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Anna Karenina 126


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Anna Karenina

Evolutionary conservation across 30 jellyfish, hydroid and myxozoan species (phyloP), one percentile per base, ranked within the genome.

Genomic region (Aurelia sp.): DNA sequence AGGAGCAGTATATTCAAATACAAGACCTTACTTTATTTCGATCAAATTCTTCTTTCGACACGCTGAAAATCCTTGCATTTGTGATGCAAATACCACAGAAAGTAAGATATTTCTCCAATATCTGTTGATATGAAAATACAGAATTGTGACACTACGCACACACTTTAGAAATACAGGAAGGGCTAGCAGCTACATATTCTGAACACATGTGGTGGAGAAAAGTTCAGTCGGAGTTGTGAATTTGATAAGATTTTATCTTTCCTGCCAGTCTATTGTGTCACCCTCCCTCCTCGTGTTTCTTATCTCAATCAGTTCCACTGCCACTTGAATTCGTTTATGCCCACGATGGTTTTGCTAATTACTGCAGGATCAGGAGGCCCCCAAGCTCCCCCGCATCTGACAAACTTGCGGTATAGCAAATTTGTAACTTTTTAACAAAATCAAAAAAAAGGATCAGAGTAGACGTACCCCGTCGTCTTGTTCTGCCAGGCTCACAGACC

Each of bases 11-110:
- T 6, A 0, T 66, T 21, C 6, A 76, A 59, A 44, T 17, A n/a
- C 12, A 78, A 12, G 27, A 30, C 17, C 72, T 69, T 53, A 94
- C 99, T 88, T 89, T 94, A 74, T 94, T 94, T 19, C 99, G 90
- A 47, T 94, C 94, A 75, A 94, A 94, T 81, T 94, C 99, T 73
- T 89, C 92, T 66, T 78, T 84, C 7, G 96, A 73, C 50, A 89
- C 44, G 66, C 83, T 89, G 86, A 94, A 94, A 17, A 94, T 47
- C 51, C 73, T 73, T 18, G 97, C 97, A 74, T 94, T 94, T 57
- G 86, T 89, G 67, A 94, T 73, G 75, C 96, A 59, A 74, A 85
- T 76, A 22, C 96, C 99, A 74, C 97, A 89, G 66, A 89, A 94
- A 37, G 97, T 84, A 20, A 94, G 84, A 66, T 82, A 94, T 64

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was in amicable relations with the highest dignitaries of all the churches and sects. Varenka lived with her all the while abroad, and everyone who knew Madame Stahl knew and liked Mademoiselle Varenka, as everyone called her. Having learned all these facts, the princess found nothing to object to in her daughters intimacy with Varenka, more especially as Varenkas breeding and education were of the best--she spoke French and English extremely well--and what was of the most weight, brought a message from Madame Stahl expressing her regret that she was prevented by her ill health from making the acquaintance of the princess. After getting to know Varenka, Kitty became more and more fascinated by her friend, and every day she discovered new virtues in her. The princess, hearing that Varenka had a good voice, asked her to come and sing to them in the evening. "Kitty plays, and we have a piano; not a good one, its true, but you will give us so much pleasure," said the princess with her affected smile, which Kitty disliked particularly just then, because she noticed that Varenka had no inclination to sing. Varenka came, however, in the evening and brought a roll of music with her. The princess had invited Marya Yevgenyevna and her daughter and the colonel. Varenka seemed quite unaffected by there being persons present she did not know, and she went directly to the piano. She could not accompany herself, but she could sing music at sight very well. Kitty, who played well, accompanied her. "You have an extraordinary talent," the princess said to her after Varenka had sung the first song extremely well. Marya Yevgenyevna and her daughter expressed their thanks and admiration. "Look," said the colonel, looking out of the window, "what an audience has collected to listen to you." There actually was quite a considerable crowd under the windows. "I am very glad it gives you pleasure," Varenka answered simply. Kitty looked with pride at her friend. She was enchanted by her talent, and her voice, and her face, but most of all by her manner, by the way Varenka obviously thought nothing of her singing and was quite unmoved by their praises. She seemed only to be asking: "Am I to sing again, or is that enough?" "If it had been I," thought Kitty, "how proud I should have been! How delighted I should have been to see that crowd under the windows! But shes utterly unmoved by it. Her only motive is to avoid refusing and to please mamma. What is there in her? What is it gives her the power to look down on everything, to be calm independently of everything? How I should like to know it and to learn it of her!" thought Kitty, gazing into her serene face. The princess asked Varenka to sing again, and Varenka sang another song, also smoothly, distinctly, and well, standing erect at the piano and beating time on it with her thin, dark-skinned hand. The next song in the book was an Italian one. Kitty played the opening bars, and looked round at Varenka. "Lets skip that," said Varenka, flushing a little. Kitty let her eyes rest on Varenkas face, with a look of dismay and inquiry. "Very well, the next one," she said hurriedly, turning over the pages, and at once feeling that there was something connected with the song. "No," answered Varenka with a smile, laying her hand on the music, "no, lets have that one." And she sang it just as quietly, as coolly, and as well as the others. When she had finished, they all thanked her again, and went off to tea. Kitty and Varenka went out into the little garden that adjoined the house. "Am I right, that you have some reminiscences connected with that song?" said Kitty. "Dont tell me," she added hastily, "only say if Im right." "No, why not? Ill tell you simply," said Varenka, and, without waiting for a reply, she went on: "Yes, it brings up memories, once painful ones. I cared for someone once, and I used to sing him that song." Kitty with big, wide-open eyes gazed silently, sympathetically at Varenka. "I cared for him, and he cared for me; but his mother did not wish it, and he married another girl. Hes living now not far from us, and I see him sometimes. You didnt think I had a love story too," she said, and there was a faint gleam in her handsome face of that fire which Kitty felt must

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